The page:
The state has been caught between a brick and a hard place in its crackdown on long-running cartels in South Africa’s construction industry.
The rot appears to run deep and wide in South Africa’s construction sector following recent damning allegations of decades-long collusion, yet prosecuting authorities may struggle with the implications of action against what appears to be a hard-hat mafia.
With the industry in crisis as a result of investigations into a long-running construction cartel and multibillion-rand fines on the table, many of the sector’s top executives and managers could face jail terms.
All of this is a result of the Hawks, the National Prosecuting Authority (NPA) and South Africa’s competition authorities investigations into collusion in the sector. Twenty of the country’s largest construction firms are under investigation by the competition authorities for running a cartel over a number of decades and roughly 20 more ancillary players will also face the music after being fingered by the larger players.
The investigations have left the sector scrambling, with construction firms attempting to minimise the impact on their bottom line and executives and managers trying to avoid going to jail.
Yet, with South Africa involved in one of the most significant infrastructure rollouts in the country’s history, the state is faced with the dilemma of whether to pursue the guilty parties with the appropriate vigour and potentially decimate the industry.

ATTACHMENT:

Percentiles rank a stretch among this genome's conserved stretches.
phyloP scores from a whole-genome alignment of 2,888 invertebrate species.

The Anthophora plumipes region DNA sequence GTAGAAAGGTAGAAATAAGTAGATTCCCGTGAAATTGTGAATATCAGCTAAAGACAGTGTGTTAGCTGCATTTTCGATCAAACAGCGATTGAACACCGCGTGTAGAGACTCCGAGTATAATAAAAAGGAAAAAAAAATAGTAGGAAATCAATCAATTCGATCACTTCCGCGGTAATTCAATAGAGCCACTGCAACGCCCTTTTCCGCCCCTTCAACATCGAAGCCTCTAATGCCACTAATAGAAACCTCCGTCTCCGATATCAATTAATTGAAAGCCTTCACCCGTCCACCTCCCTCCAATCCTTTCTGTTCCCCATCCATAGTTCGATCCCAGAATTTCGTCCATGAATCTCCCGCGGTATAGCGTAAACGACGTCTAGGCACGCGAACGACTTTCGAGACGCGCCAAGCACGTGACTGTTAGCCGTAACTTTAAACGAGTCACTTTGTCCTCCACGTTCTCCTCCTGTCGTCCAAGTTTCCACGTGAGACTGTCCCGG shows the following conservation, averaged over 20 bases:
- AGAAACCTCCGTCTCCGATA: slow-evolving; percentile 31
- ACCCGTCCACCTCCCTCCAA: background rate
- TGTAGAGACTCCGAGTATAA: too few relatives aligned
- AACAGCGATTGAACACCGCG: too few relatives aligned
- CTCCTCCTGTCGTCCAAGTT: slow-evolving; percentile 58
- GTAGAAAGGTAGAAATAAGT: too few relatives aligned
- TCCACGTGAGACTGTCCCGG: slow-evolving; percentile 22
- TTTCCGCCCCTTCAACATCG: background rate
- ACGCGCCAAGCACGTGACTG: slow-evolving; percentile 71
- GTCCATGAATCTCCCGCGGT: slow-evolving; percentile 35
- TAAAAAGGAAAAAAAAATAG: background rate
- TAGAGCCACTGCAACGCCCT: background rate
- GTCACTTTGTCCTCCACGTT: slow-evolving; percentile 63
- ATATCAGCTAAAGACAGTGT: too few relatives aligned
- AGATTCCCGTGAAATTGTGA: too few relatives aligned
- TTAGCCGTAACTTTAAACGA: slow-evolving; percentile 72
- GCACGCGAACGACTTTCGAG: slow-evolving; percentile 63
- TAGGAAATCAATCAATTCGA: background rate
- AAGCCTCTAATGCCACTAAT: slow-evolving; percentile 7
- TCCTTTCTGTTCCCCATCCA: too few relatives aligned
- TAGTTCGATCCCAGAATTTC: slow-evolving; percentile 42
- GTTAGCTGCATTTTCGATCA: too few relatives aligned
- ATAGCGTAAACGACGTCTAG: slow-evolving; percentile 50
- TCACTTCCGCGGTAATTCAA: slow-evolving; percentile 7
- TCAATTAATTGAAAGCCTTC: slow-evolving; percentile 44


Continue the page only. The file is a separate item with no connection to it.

This week, with the leaking of a set of affidavits handed over in 2011 by senior staff members of Stefanutti Stocks Holdings to the NPA the picture has become even murkier.
The leaking of the affidavits has led to calls for guilty firms to be blacklisted, but a survey of the affidavits leaves no doubt that these practices are so widespread that there would be very few companies left in South Africa with the ability to handle major construction projects if the blacklisting is carried out.
The affidavits detail the extent of the collusion and cartel activity. They paint a picture in which most senior managers and executives in all the major construction firms could face potential jail time for their involvement in activities that can be defined as fraud, corruption or racketeering.